Businesses across the country have struggled to find safe and sustainable ways to operate during the COVID-19 pandemic. It is easy to imagine how issues surrounding COVID-19 might compound when a business owner is deaf.
Brandy Mathes, owner of Busy Bee Creations, is hard of hearing and has adapted her business to accommodate her life during the COVID-19 pandemic. Mathes has transitioned to “basic” operations, so that she can prioritize her three children.
Randall Haggard, owner of Def-InkMe Printing, is deaf and has temporarily closed his t-shirt-printing business during the pandemic.
Both business owners participated in a panel event Nov. 17 hosted by ASL POP, an organization at the University of Tennessee, Knoxville, that engages with deaf students, ASL students and the deaf community in East Tennessee.
At the panel, Mathes and Haggard showcased their business and detailed how they have operated in a predominantly hearing world.
Mathes founded Busy Bee Creations in 2019, after she started designing custom coasters. Her friends encouraged her to market towards the deaf community, which led to her developing a primarily deaf customer base.
However, Mathes noted that she has many hearing customers as well. She communicates with her customers through American Sign Language and spoken English.
Her most popular design across all customers are those featuring the “I love you” sign. The sign combines ASL signs for the letters “I,” “L” and “Y.”
“So many people know the sign, and it inspires a lot of people, deaf, hard of hearing, and hearing,” Mathes said.
Busy Bee Creations offers custom designed earrings, coaster, bracelets, ceramic tiles and more.
During COVID-19, Mathes has been forced to scale back her operations. Mathes chose to become a stay-at-home mother after she had her three children, two deaf and one hearing.
Between online school and the regular responsibilities of caring for three younger children, Mathes sometimes only has time to work on her business on the weekend. Mathes emphasized that her children always come first.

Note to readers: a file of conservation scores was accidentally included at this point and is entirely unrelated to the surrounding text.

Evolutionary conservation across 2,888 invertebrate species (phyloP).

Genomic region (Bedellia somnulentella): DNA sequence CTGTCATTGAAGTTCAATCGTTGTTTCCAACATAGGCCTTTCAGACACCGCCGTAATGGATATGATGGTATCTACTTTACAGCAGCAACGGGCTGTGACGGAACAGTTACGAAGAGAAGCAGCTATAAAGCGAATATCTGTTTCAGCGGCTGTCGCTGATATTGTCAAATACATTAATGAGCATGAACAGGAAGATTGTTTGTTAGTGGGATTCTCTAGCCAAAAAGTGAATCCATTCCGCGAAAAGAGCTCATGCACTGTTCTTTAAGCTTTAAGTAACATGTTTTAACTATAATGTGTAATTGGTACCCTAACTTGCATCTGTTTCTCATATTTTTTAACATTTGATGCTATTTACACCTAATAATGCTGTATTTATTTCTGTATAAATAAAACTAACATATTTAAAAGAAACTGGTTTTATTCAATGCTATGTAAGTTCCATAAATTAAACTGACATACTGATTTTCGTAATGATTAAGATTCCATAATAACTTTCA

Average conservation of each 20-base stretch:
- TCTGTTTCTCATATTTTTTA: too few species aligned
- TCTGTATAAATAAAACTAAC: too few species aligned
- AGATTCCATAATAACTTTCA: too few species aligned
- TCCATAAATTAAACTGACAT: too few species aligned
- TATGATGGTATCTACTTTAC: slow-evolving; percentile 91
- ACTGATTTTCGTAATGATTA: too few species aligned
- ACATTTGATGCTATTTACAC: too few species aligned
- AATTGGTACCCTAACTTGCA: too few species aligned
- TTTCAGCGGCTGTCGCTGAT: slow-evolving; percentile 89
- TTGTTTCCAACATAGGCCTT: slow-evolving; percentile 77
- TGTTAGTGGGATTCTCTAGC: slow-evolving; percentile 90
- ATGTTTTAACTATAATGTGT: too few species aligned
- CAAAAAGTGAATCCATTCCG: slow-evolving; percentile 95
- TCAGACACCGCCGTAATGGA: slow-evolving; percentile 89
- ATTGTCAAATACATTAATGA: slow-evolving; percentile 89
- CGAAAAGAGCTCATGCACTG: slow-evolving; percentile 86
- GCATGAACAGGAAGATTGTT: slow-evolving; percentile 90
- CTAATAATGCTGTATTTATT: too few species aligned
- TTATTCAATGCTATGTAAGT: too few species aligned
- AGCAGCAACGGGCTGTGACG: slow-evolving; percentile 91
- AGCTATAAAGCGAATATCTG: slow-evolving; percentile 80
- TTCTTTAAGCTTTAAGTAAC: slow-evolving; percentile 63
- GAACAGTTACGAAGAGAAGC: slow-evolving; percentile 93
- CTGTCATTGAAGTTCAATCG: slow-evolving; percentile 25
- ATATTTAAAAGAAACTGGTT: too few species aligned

Mathes operates her business completely through her Facebook business page. However, she has plans to create a website and get a business license after the COVID-19 pandemic calms down.
Randall Haggard’s Def-InkMe Printing is a T-shirt printing business that Haggard owns with his wife. Haggard was born hearing and became deaf at the age of two.
Haggard became interested in the printing process after obtaining his master’s degree in vocational rehabilitation at the University of Tennessee, Knoxville.
“After I got my degree, I was looking for a job with no luck. Then I became interested in printing shirts and it turned into this,” Haggard said.
He originally began his business with a manual printing press. Haggard has since upgraded to a direct-to-garment printing machine.
The direct-to-garment process requires a lot less physical labor, but is equally as time consuming due to the nature of the equipment cleaning process according to Haggard.
This method also allows Haggard to “print on anything flat,” which will allow Haggard to create a wider variety of products for his customer base.
Haggard communicates with his customers through email, written English and ASL. Similarly to Mathes, he has a primarily deaf customer base.
Haggard and Mathes note that technology has been a very big help in starting their businesses and communicating with hearing customers who do not sign.
Haggard says that he prints mostly ASL or deaf designs but also does custom designs.
Def-InkMe Printing has been temporarily closed during the COVID-19 pandemic, but Haggard plans to reopen when things are safer. He tends to uses the winter and fall months to restock and work on maintenance for his equipment as the spring and summer months are usually when Haggard conducts the majority of his business.
Despite the pandemic forcing him to shut down, Haggard remains passionate about his work and affirms that he still “really enjoys printing.”
Def-InkMe Printing does all of its business through its Facebook business page and plans to reopen as soon as it is able.
ASL POP provided interpreters throughout the entire panel. This helped to create an accessible environment for signers and non-signers alike to ask questions and interact with the panelists.
The organization continues to engage with ASL students and the deaf community through virtual events. In order to keep up to date with ASL POP’s most recent events, check out their Facebook page here.
Whether business owners are deaf, hard of hearing or hearing, new technologies are allowing businesses of all kinds to interact with customers of all hearing statuses. COVID-19 has indiscriminately impacted deaf and hearing businesses alike.
Thanks to supporting communities of deaf and hearing customers, businesses like Busy Bee and Def-InkMe are positioned to return stronger than ever and grow beyond once the world overcomes COVID-19.